Both ships have six dining options, and both have two helicopters, underwater submarines, and so on. Both ships are being built in shipyards that have never built an expedition ship before – an interesting new direction.
Finally, if you are thinking of a cruise aboard one of these new ships, you’d better check that your travel insurance includes helicopter flights and underwater taxis (bookings will open for both ship later this year)!
Just a thought
I saw a cruise line advertisement recently. It said “Every Corner of the World for every Bucket List”. I did find it amusing, because I was under the impression that our world – the earth – was round (well, almost round – although it is slightly flattened at the poles). Still, perhaps the marketing bods just hadn’t learned that yet – or perhaps they come from Cornerbrook (Newfoundland). Or, perhaps it’s a cube, after all. Rubik would know!
Wait a moment, though. There are seven continents on Earth (I know that, because I’ve cruised them all), but only six faces on Rubik’s Cube. Now that’s magic (that’s the original name for Rubik’s Cube – the Magic Cube)!
I am often asked, during interviews (I seem to have spent a lot of time this year doing those), whether I have ever missed a ship. Well, I have. I also receive many letters from passengers regarding the utter frustration in trying to get to and from their chosen cruise ships as efficiently and smoothly as possible because the cruise line sent them on circuitous flights with idiotic connections.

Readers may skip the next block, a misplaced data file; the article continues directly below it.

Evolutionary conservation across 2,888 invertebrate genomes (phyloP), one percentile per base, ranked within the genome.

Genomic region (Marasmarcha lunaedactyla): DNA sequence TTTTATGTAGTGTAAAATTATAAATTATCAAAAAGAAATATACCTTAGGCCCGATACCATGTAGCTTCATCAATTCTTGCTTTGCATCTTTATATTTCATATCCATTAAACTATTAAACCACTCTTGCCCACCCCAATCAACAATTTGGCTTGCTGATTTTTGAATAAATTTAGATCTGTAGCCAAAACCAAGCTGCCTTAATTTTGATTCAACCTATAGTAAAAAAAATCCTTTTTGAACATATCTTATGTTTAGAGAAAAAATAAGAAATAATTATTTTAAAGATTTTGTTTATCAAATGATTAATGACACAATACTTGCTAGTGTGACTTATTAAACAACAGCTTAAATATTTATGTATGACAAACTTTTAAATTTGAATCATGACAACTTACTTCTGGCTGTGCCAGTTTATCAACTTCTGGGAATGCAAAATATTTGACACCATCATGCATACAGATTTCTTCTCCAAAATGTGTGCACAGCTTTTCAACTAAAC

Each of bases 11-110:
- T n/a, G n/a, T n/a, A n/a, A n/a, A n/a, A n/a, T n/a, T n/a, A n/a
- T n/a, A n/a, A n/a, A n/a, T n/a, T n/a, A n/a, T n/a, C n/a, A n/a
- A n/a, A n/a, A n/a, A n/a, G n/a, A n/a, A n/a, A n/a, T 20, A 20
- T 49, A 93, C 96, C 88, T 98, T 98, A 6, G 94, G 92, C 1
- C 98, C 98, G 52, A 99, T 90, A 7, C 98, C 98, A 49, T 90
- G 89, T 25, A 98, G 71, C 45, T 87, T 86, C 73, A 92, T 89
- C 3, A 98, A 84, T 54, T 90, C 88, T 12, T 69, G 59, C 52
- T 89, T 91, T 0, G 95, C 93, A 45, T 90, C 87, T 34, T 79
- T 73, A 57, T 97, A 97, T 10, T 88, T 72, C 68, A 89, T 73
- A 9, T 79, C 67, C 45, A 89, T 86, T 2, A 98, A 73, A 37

When all goes well, travel can be wonderful. Travel, however, doesn’t always work as you want it to, and so I thought I would share some of my own experiences. I have only missed joining a ship three times in the 32 years of my role as author of the Berlitz Cruising and Cruise Ships guidebook.
Missed Ships: The first time
The first time was in the summer of 1988. It was due to a fire on an Amtrak train between New York and Baltimore, where I was due to embark aboard a Celebrity Cruises ship (ss Meridian) in the early days of the company, for a one-week cruise to Bermuda.
Missed Ships: The second time
On 10 December I was due to fly on British Airways from London to Johannesburg (a night flight leaving London at 20:10), with a connecting flight (at 11:10 the following morning) to Port Elizabeth (South Africa), where I was due to board the small expedition vessel Bremen, which was due to depart at 17:00 (many passengers had, apparently done an overnight trip to stay and experience a wildlife lodge for a spot of big game animal watching).